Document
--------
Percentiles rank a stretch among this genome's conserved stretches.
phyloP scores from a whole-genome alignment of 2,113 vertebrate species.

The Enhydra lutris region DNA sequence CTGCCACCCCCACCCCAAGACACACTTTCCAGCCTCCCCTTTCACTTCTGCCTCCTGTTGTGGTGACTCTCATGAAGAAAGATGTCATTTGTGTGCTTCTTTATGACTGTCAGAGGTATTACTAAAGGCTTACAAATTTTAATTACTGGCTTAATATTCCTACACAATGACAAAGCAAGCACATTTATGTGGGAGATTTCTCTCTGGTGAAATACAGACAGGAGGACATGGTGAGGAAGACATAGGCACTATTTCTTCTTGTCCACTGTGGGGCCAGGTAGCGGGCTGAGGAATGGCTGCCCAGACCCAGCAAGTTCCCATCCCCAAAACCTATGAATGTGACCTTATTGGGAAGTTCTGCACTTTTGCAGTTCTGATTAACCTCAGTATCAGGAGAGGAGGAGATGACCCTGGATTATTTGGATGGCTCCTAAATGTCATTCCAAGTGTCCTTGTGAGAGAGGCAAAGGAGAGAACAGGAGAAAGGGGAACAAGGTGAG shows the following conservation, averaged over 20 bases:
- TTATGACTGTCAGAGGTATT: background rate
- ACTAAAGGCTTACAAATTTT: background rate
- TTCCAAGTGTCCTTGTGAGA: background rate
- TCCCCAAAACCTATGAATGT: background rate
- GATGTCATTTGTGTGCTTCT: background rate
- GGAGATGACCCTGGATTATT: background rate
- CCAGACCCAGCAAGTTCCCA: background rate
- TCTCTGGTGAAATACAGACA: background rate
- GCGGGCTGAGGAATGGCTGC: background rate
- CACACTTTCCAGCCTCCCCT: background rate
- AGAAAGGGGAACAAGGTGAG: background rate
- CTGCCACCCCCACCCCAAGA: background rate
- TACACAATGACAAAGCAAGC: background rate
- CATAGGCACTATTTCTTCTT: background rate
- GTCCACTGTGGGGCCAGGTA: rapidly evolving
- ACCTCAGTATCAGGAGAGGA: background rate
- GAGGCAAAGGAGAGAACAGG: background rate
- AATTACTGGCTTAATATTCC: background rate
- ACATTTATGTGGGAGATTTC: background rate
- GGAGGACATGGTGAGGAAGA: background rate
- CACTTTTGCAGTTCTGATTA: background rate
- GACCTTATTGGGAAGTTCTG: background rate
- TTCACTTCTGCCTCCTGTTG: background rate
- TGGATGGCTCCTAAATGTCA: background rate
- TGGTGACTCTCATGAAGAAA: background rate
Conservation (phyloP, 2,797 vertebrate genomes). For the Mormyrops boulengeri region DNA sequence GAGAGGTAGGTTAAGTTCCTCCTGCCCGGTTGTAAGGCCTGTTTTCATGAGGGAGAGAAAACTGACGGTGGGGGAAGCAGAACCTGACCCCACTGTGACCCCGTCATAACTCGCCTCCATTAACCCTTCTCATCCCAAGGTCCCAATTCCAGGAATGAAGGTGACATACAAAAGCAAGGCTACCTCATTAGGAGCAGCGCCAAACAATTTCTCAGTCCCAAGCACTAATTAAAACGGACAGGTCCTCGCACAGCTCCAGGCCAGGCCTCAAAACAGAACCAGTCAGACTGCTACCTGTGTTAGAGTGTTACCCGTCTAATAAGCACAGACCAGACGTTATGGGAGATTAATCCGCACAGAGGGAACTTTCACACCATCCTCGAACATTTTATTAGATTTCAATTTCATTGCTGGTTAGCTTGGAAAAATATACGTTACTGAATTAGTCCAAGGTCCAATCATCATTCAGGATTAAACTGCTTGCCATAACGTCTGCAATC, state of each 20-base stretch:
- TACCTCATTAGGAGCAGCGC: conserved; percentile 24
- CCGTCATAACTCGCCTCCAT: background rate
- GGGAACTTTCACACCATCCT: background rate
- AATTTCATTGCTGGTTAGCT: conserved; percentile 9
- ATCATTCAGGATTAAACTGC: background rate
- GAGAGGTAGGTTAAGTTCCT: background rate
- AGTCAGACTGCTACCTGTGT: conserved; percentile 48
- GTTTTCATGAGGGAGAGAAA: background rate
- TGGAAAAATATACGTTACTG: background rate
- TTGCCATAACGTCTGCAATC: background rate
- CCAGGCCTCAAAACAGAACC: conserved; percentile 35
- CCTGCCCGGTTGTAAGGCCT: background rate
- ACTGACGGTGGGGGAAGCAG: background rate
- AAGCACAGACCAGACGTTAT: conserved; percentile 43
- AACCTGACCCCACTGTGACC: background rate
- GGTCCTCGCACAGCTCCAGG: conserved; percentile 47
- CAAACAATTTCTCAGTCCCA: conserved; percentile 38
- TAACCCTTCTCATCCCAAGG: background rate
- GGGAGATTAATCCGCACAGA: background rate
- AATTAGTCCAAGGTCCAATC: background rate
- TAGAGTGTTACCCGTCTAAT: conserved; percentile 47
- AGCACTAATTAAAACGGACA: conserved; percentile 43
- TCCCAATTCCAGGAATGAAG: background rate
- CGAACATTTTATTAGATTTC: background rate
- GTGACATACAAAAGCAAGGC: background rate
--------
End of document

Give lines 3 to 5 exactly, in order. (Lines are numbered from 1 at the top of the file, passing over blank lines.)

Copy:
The Enhydra lutris region DNA sequence CTGCCACCCCCACCCCAAGACACACTTTCCAGCCTCCCCTTTCACTTCTGCCTCCTGTTGTGGTGACTCTCATGAAGAAAGATGTCATTTGTGTGCTTCTTTATGACTGTCAGAGGTATTACTAAAGGCTTACAAATTTTAATTACTGGCTTAATATTCCTACACAATGACAAAGCAAGCACATTTATGTGGGAGATTTCTCTCTGGTGAAATACAGACAGGAGGACATGGTGAGGAAGACATAGGCACTATTTCTTCTTGTCCACTGTGGGGCCAGGTAGCGGGCTGAGGAATGGCTGCCCAGACCCAGCAAGTTCCCATCCCCAAAACCTATGAATGTGACCTTATTGGGAAGTTCTGCACTTTTGCAGTTCTGATTAACCTCAGTATCAGGAGAGGAGGAGATGACCCTGGATTATTTGGATGGCTCCTAAATGTCATTCCAAGTGTCCTTGTGAGAGAGGCAAAGGAGAGAACAGGAGAAAGGGGAACAAGGTGAG shows the following conservation, averaged over 20 bases:
- TTATGACTGTCAGAGGTATT: background rate
- ACTAAAGGCTTACAAATTTT: background rate